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How to check if resultset has one row or more with JDBC?

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This is indeed something that is missing in JDBC, reason for this is that not all database system support getting the size of the resultset in advance (because results aren't prefetched). Unfortunately this means you can not easily use those features in databases that do support it, such as MySQL. –  Thirler Apr 7 '10 at 11:25
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5 Answers

up vote 16 down vote accepted
ResultSet rs = stmt.executeQuery("SELECT a, b, c FROM Table1");
boolean isMoreThanOneRow = rs.first() && rs.next();

You didn't ask this one, but you may need it:

boolean isEmpty = ! rs.first();

Normally, we don't need the row count because we use a WHILE loop to iterate through the result set instead of a FOR loop:

ResultSet rs = stmt.executeQuery("SELECT a, b, c FROM Table1");
while (rs.next()) {
    // retrieve and print the values for the current row
    int i = rs.getInt("a");
    String s = rs.getString("b");
    float f = rs.getFloat("c");
    System.out.println("ROW = " + i + " " + s + " " + f);
}

However, in some cases, you might want to window the results, and you need the record count ahead of time to display to the user something like Row 1 to 10 of 100. You can do a separate query with SELECT COUNT(*) first, to get the record count, but note that the count is only approximate, since rows can be added or removed between the time it takes to execute the two queries.

Sample from ResultSet Overview

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There are many options, and since you don't provide more context the only thing left is to guess. My answers are sorted by complexity and performance ascending order.

  1. Just run select count(1) FROM ... and get the answer. You'd have to run another query that actually selects and returns the data.
  2. Iterate with rs.next() and count until you're happy. Then if you still need the actual data re-run same query.
  3. If your driver supports backwards iteration, go for rs.next() couple of times and then rewind back with rs.previous().
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2  
If your driver doesn't support backwards iteration, first() usually works to start over. –  Marcus Adams Apr 7 '10 at 11:18
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My no-brainer suggestion: Fetch the first result row, and then try to fetch the next. If the attempt is successful, you have more than one row.

If there is more than one row and you want to process that data, you'll need to either cache the stuff from the first row, or use a scrollable result set so you can seek back to the top before going through the results.

You can also ask SQL directly for this information by doing a SELECT COUNT(*) on the rest of your query; the result will be 0, 1 or more depending on how many rows the rest of the query would return. That's pretty easy to implement but involves two queries to the DB, assuming you're going to want to read and process the actual query next.

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You don't need JDBC for this. The normal idiom is to collect all results in a collection and make use of the collection methods, such as List#size().

List<Item> items = itemDAO.list();

if (items.isEmpty()) {
    // It is empty!
if (items.size() == 1) {
    // It has only one row!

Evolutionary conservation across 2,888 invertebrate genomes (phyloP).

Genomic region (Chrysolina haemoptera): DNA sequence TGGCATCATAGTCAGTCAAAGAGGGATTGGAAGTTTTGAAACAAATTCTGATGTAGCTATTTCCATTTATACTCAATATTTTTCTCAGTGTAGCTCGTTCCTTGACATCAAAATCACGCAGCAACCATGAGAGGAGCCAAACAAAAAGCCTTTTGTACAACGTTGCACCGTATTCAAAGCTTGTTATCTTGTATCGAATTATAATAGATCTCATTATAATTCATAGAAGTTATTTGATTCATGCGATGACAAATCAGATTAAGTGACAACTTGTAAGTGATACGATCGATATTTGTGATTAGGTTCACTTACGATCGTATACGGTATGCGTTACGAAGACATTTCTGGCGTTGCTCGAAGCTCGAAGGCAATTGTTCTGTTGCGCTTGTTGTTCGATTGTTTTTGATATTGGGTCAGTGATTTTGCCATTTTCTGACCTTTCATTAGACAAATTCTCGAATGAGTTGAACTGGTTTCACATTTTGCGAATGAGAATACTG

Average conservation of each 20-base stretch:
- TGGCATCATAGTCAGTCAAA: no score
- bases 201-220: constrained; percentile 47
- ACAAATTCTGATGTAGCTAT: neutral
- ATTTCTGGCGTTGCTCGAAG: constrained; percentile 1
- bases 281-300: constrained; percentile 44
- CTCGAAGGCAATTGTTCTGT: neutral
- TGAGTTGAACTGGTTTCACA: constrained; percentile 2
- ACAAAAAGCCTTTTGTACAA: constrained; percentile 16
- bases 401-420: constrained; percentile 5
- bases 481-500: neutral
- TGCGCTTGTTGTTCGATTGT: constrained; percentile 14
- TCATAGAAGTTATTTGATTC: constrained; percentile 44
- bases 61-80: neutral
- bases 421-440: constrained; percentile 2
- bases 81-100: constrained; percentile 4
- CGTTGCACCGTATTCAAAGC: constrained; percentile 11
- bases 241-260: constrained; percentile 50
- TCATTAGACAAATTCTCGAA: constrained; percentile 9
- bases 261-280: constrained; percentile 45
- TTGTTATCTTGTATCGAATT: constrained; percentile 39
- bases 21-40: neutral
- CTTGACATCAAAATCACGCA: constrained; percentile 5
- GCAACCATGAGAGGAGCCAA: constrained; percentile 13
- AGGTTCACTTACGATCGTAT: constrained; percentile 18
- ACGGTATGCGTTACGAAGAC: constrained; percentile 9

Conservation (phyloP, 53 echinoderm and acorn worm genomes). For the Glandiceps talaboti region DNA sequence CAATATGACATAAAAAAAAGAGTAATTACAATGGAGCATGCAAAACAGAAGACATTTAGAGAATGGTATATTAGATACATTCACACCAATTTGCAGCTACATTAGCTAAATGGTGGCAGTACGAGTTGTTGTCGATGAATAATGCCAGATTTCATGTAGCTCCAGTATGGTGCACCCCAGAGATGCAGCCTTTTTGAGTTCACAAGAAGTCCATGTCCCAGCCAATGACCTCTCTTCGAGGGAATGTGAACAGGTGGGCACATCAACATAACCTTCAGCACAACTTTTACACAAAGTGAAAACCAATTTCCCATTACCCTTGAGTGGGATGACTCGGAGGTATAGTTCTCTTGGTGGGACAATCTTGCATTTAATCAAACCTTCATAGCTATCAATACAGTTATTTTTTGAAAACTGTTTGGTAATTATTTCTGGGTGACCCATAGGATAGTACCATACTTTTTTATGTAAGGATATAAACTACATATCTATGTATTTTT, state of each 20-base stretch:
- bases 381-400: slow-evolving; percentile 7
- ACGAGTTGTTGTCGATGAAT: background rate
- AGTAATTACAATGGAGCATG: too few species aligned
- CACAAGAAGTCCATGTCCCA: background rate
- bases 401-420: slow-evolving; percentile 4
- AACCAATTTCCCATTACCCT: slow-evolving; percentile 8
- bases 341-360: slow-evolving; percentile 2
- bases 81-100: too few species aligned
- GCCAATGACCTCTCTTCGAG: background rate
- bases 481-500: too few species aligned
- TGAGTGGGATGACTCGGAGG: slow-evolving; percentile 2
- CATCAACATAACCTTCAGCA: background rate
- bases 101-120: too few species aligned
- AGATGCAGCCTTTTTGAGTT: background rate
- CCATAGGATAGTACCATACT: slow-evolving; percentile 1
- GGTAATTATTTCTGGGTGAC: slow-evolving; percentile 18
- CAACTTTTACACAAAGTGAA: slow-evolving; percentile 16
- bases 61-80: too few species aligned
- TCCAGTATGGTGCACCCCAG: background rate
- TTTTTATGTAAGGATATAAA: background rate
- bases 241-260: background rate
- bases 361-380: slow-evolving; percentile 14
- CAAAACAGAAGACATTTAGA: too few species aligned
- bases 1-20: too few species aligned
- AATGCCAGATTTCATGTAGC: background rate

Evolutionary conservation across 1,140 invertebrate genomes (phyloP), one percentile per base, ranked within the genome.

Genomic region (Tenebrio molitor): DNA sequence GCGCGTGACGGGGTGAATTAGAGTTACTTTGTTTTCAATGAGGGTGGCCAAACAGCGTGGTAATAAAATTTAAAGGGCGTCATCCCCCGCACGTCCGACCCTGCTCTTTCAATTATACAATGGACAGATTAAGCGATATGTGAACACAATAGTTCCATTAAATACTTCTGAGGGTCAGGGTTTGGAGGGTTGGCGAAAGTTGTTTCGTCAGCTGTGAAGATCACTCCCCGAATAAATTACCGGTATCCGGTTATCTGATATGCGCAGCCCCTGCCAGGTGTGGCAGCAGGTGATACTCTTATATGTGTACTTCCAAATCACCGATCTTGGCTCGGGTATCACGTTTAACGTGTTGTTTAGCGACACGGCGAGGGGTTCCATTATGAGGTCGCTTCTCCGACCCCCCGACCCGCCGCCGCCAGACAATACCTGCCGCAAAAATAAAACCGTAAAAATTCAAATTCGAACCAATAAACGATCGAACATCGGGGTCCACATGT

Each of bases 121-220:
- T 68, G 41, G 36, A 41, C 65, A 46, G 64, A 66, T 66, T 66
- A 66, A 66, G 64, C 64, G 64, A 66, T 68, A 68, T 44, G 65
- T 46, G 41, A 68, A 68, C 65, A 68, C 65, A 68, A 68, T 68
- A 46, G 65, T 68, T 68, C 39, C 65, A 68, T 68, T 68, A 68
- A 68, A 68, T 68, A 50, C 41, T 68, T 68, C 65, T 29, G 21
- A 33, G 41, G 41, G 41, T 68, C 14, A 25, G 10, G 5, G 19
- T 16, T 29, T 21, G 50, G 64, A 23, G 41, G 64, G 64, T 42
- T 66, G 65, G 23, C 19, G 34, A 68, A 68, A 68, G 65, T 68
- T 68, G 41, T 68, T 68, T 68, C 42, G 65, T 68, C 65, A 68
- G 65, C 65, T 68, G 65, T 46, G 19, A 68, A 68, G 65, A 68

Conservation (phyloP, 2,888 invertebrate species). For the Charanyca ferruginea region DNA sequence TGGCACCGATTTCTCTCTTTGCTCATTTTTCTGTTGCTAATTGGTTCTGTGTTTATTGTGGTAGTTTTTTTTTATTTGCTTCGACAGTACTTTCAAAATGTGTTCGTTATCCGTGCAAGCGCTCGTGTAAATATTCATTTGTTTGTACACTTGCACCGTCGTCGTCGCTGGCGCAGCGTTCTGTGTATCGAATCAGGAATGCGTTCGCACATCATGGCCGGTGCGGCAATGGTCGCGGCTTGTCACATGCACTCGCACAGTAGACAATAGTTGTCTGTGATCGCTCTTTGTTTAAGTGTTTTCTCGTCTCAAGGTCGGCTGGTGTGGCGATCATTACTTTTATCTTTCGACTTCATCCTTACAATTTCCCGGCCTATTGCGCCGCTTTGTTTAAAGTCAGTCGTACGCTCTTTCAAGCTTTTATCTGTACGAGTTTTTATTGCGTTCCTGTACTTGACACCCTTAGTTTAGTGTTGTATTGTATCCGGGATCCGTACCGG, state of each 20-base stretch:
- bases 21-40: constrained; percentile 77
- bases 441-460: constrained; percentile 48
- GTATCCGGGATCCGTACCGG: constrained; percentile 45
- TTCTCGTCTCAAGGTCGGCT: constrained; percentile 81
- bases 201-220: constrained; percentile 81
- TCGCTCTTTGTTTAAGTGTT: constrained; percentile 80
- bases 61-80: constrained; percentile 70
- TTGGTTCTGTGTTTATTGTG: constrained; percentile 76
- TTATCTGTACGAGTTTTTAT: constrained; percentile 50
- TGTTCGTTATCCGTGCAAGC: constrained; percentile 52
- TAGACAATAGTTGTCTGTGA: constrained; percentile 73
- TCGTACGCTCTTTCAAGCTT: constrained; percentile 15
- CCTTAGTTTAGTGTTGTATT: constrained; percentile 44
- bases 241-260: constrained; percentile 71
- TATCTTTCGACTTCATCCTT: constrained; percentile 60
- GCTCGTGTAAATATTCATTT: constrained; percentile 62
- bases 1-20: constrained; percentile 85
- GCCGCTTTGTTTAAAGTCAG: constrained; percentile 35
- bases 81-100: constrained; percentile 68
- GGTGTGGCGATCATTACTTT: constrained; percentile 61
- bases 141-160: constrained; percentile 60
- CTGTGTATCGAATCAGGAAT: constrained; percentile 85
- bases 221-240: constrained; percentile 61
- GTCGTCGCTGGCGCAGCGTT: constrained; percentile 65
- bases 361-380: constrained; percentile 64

} else {
    // It has more than one row!
}

where the list() method look like something:

public List<Item> list() throws SQLException {
    Connection connection = null;
    Statement statement = null;
    ResultSet resultSet = null;
    List<Item> items = new ArrayList<Item>();

    try {
        connection = database.getConnection();
        statement = connection.createStatement();
        resultSet = statement.executeQuery(SQL_LIST);
        while (resultSet.next()) {
            Item item = new Item();
            item.setId(resultSet.getLong("id"));
            item.setName(resultSet.getString("name"));
            // ...
            items.add(item);
        }
    } finally {
        if (resultSet != null) try { resultSet.close(); } catch (SQLException logOrIgnore) {}
        if (statement != null) try { statement.close(); } catch (SQLException logOrIgnore) {}
        if (connection != null) try { connection.close(); } catch (SQLException logOrIgnore) {}
    }

    return items;
}
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This doesn't scale very well. What if the result set has millions of rows? –  mindas Apr 7 '10 at 12:05
    
@mindas: It would then already make no sense to SELECT * FROM table them. You need SELECT COUNT(*) FROM table then. JDBC is simply not the right tool for this particular purpose and that's exactly the reason a fictive ResultSet#size() method doesn't exist in JDBC. –  BalusC Apr 7 '10 at 12:16
    
Original question have never said it is doing SELECT * FROM table neither I have suggested that. Original question hasn't got an assumption that all data is actually necessary, too. –  mindas Apr 7 '10 at 12:41
    
@mindas: Either way, there's still no reason to do this using JDBC. Either use SQL to select the rowcount, or use collection methods to get the result size. –  BalusC Apr 7 '10 at 12:54
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Get the Row Count using ResultSetMetaData class.

From your code u can create ResultSetMetaData like :

ResultSetMetaData rsmd = resultSet.getMetaData();   //get ResultSetMetaData
rsmd.getColumnCount();       // get row count from resultsetmetadata
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-1 ResultSetMetaData has nothing to do with row count.. rsmd.getColumnCount() gives you the number of columns of your resultset –  bluish Nov 18 '11 at 9:07
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